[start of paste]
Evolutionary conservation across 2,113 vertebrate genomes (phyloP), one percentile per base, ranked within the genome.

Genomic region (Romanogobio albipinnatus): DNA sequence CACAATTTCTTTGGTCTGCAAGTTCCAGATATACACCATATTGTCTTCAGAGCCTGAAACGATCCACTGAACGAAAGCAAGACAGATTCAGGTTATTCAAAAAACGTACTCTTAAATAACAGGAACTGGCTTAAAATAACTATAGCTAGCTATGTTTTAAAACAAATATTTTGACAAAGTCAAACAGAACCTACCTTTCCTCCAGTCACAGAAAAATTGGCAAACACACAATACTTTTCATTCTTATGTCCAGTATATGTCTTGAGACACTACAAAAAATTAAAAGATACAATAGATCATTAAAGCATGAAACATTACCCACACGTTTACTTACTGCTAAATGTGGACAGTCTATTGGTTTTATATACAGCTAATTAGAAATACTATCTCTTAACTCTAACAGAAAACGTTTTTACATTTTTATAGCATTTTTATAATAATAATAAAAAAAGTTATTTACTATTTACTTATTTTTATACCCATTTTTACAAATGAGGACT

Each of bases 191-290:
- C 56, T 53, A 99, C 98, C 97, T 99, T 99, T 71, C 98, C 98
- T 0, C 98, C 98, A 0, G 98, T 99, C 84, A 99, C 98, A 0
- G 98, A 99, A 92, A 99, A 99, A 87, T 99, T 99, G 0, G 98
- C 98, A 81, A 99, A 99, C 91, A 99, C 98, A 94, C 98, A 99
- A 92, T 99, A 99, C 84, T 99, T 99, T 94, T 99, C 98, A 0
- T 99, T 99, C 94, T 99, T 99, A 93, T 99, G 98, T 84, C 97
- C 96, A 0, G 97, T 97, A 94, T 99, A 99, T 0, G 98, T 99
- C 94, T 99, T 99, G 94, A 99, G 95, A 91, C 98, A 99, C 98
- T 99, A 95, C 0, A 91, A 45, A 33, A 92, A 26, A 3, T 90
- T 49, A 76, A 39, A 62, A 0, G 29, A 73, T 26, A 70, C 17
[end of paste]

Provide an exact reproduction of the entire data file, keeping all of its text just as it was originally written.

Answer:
Evolutionary conservation across 2,113 vertebrate genomes (phyloP), one percentile per base, ranked within the genome.

Genomic region (Romanogobio albipinnatus): DNA sequence CACAATTTCTTTGGTCTGCAAGTTCCAGATATACACCATATTGTCTTCAGAGCCTGAAACGATCCACTGAACGAAAGCAAGACAGATTCAGGTTATTCAAAAAACGTACTCTTAAATAACAGGAACTGGCTTAAAATAACTATAGCTAGCTATGTTTTAAAACAAATATTTTGACAAAGTCAAACAGAACCTACCTTTCCTCCAGTCACAGAAAAATTGGCAAACACACAATACTTTTCATTCTTATGTCCAGTATATGTCTTGAGACACTACAAAAAATTAAAAGATACAATAGATCATTAAAGCATGAAACATTACCCACACGTTTACTTACTGCTAAATGTGGACAGTCTATTGGTTTTATATACAGCTAATTAGAAATACTATCTCTTAACTCTAACAGAAAACGTTTTTACATTTTTATAGCATTTTTATAATAATAATAAAAAAAGTTATTTACTATTTACTTATTTTTATACCCATTTTTACAAATGAGGACT

Each of bases 191-290:
- C 56, T 53, A 99, C 98, C 97, T 99, T 99, T 71, C 98, C 98
- T 0, C 98, C 98, A 0, G 98, T 99, C 84, A 99, C 98, A 0
- G 98, A 99, A 92, A 99, A 99, A 87, T 99, T 99, G 0, G 98
- C 98, A 81, A 99, A 99, C 91, A 99, C 98, A 94, C 98, A 99
- A 92, T 99, A 99, C 84, T 99, T 99, T 94, T 99, C 98, A 0
- T 99, T 99, C 94, T 99, T 99, A 93, T 99, G 98, T 84, C 97
- C 96, A 0, G 97, T 97, A 94, T 99, A 99, T 0, G 98, T 99
- C 94, T 99, T 99, G 94, A 99, G 95, A 91, C 98, A 99, C 98
- T 99, A 95, C 0, A 91, A 45, A 33, A 92, A 26, A 3, T 90
- T 49, A 76, A 39, A 62, A 0, G 29, A 73, T 26, A 70, C 17